The IWMI report has drawn immensely positive attention from different stakeholders, especially development banks such as the Asian Development Bank which seeks to deploy the mapping method prescribed in the report to investigate financial exposure. The organization plans to use IWMI’s climate risk mapping data within its climate screening tool to identify climate change risks for assessing performance in the early stages of project development and incorporate adaptation measures in the design of projects at risk. Similarly, the World Bank has sought IWMI’s collaboration for identifying hotspots of high risks for sea-level rise at the sub-national level in the coastal areas of South Asia.
Since its publication in September 2017, the report has been utilized to inform on field interventions such as in case of flood insurance in the East Indian State of Bihar. In Bihar, Index Based Flood Insurance (IBFI) that has been developed by IWMI, CCAFS and the CGIAR Research Program on Water, Land and Ecosystems, was successfully piloted in 2017 to provide insurance to hundreds of farmers against flood damaged crops.
IBFI enables insurers to provide compensation to flood-affected households quickly, particularly during localized and mid-season flooding events, ensuring timely access to finance for smallholder famers, which helps them utilize residual soil moisture to produce crops before the next crop season. IWMI’s risk mapping aided the exercise as it allowed for the prioritization of areas where flood insurance could be implemented. Based on the success of the pilot in Bihar, the Ministry of Agriculture of the Government of India plans to discuss wider scaling of the scheme and support technological innovation to the Pradhan Mantri Fasal Bhima Yojana (PMFBY) crop insurance scheme.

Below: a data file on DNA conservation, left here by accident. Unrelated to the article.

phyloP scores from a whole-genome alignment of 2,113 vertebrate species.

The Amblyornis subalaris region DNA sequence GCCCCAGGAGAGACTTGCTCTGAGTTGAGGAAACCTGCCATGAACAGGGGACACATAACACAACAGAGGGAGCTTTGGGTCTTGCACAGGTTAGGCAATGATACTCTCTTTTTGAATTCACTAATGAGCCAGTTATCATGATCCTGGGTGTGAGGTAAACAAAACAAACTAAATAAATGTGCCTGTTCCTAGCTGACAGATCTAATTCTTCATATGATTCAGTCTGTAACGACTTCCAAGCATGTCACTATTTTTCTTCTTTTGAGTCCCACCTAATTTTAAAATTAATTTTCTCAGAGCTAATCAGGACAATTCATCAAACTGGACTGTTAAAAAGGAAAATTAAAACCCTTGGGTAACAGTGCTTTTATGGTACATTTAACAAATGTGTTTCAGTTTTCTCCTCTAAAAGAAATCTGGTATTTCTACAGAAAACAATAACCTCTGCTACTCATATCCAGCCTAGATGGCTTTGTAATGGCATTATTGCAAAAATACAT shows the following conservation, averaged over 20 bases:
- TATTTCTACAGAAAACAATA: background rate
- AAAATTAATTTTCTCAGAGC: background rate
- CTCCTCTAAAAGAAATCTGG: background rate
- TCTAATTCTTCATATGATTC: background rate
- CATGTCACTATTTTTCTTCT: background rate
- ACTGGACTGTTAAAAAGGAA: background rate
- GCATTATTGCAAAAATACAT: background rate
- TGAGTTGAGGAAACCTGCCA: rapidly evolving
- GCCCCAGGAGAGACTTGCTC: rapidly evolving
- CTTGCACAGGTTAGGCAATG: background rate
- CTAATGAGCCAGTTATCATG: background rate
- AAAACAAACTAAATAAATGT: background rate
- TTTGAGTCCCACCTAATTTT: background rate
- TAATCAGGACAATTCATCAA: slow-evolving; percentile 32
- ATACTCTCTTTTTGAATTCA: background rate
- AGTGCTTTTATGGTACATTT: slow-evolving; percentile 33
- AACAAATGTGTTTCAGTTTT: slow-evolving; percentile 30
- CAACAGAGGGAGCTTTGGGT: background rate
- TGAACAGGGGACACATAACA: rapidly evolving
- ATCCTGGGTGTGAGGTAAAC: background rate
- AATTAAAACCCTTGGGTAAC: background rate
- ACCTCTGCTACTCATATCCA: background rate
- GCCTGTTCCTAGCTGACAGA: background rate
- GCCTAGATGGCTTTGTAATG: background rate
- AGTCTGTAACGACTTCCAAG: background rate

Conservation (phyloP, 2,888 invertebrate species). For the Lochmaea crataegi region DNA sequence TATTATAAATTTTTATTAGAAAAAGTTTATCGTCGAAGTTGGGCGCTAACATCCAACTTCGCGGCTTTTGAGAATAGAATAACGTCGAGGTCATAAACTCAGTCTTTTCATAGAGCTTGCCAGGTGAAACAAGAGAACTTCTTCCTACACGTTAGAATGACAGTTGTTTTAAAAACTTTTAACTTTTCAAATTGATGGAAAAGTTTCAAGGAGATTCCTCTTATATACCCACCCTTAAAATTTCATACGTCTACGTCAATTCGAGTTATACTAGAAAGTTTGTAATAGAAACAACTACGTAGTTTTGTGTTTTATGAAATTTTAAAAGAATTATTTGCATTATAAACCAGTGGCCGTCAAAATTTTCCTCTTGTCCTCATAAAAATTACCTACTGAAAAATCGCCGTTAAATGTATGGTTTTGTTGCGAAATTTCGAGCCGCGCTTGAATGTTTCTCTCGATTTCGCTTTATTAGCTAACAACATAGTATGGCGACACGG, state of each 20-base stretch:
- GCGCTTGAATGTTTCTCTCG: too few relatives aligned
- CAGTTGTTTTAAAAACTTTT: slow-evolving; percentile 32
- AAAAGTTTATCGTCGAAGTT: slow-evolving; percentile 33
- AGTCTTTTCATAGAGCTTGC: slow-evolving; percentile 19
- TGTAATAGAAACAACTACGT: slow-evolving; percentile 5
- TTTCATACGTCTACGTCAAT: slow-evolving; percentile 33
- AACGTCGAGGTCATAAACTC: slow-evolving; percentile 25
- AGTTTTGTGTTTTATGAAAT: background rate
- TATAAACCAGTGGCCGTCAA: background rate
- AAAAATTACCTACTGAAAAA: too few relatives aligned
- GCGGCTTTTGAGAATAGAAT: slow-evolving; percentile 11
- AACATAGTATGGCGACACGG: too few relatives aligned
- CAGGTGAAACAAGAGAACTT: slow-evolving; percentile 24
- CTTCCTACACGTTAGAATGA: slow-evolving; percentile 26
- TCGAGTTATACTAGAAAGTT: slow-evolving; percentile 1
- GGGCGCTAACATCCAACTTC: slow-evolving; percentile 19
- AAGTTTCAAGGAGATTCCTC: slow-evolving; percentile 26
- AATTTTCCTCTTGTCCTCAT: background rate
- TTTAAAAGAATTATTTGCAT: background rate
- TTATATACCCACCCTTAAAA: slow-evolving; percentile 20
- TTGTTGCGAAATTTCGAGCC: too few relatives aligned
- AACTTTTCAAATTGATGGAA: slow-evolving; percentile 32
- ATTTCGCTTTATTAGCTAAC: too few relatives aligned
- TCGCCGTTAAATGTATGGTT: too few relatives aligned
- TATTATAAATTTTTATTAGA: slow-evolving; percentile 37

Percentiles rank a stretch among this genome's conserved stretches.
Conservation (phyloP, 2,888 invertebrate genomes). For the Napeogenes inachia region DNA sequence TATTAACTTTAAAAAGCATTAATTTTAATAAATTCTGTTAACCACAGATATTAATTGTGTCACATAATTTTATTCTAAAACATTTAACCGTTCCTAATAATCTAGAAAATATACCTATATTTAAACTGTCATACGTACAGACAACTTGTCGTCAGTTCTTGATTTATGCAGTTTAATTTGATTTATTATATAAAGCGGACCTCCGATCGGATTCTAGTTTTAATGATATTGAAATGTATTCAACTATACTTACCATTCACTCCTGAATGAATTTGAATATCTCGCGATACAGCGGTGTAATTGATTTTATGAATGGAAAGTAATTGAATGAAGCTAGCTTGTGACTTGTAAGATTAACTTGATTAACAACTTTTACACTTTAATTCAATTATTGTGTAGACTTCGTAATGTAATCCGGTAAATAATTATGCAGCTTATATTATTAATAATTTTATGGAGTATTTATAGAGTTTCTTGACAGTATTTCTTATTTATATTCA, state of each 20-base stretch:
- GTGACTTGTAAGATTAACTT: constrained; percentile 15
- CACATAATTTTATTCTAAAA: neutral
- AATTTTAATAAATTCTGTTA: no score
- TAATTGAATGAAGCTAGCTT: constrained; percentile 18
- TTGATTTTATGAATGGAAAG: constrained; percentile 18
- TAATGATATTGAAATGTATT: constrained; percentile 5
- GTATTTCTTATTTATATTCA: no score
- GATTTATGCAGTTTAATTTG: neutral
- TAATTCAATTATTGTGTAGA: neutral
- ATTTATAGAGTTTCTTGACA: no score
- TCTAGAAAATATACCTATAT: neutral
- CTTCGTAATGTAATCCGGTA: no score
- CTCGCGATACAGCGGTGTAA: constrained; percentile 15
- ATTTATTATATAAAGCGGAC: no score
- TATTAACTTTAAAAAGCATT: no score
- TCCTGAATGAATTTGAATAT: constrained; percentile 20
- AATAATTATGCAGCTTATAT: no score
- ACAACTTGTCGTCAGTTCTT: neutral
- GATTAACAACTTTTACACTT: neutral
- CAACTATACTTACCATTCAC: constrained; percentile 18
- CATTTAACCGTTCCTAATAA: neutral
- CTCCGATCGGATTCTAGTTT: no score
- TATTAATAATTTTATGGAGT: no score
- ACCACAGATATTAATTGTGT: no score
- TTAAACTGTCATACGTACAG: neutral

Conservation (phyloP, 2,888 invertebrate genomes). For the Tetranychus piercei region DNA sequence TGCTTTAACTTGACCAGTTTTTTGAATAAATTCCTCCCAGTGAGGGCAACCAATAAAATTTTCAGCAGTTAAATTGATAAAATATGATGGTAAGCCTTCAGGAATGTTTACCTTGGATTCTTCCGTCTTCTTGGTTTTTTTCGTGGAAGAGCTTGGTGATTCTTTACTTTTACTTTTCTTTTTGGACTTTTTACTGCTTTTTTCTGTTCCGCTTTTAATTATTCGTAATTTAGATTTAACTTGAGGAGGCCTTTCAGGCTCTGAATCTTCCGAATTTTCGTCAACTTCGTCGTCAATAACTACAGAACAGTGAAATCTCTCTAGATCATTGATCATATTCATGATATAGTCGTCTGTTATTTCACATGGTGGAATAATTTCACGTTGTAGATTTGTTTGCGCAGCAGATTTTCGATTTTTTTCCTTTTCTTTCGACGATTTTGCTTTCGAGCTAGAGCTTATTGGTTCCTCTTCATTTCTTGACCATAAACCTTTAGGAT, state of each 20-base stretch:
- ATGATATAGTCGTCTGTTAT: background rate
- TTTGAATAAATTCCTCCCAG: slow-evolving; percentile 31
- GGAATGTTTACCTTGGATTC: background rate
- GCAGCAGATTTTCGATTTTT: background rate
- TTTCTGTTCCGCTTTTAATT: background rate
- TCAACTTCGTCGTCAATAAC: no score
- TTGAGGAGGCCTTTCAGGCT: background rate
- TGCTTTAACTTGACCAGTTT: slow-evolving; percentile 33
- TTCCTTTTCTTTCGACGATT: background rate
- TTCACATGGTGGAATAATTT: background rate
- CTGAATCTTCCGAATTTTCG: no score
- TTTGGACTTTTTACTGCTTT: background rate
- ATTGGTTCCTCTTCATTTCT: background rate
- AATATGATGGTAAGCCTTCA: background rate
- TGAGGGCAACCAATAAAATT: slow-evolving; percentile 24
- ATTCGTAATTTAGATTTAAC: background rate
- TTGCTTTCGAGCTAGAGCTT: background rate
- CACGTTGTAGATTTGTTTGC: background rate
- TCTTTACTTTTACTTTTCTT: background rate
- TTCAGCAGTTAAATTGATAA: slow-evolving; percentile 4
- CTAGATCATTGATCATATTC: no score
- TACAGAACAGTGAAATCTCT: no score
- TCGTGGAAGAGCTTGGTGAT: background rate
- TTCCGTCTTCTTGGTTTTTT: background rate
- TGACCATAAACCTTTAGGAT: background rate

Based on the success of the multi hazard mapping exercise at the regional level, IWMI now plans to develop a village-level water risk mitigation tool, which will help in more accurately pinpointing vulnerable rural communities. This upcoming ‘Water Risks and Disaster Mitigation Tool’ will help identify climate change risks and vulnerability at a finer scale to that of the village level, to report levels of risks and suggest climate proofing measures. The information from remote sensing and climate models on the hazard, exposure and vulnerability from time-series socio-economic data will be used to develop scenarios of adaptation options for better disaster planning and sustainable development in the region. The tool will provide valuable information that can be used by the insurance industry, private sector, government and also taken up as for Corporate Social Responsibility programs.
Courtesy: Giriraj Amarnath, Research Group Leader: Water Risk and Disasters, International Water Management Institute (IWMI), Sri Lanka
Shehnab Sahin, Communications Specialist, CCAFS South Asia
Alok Sikka, IWMI India Representative, IWMI, India
Pramod Aggarwal, Regional Program Leader, CCAFS/BISA-CIMMYT South Asia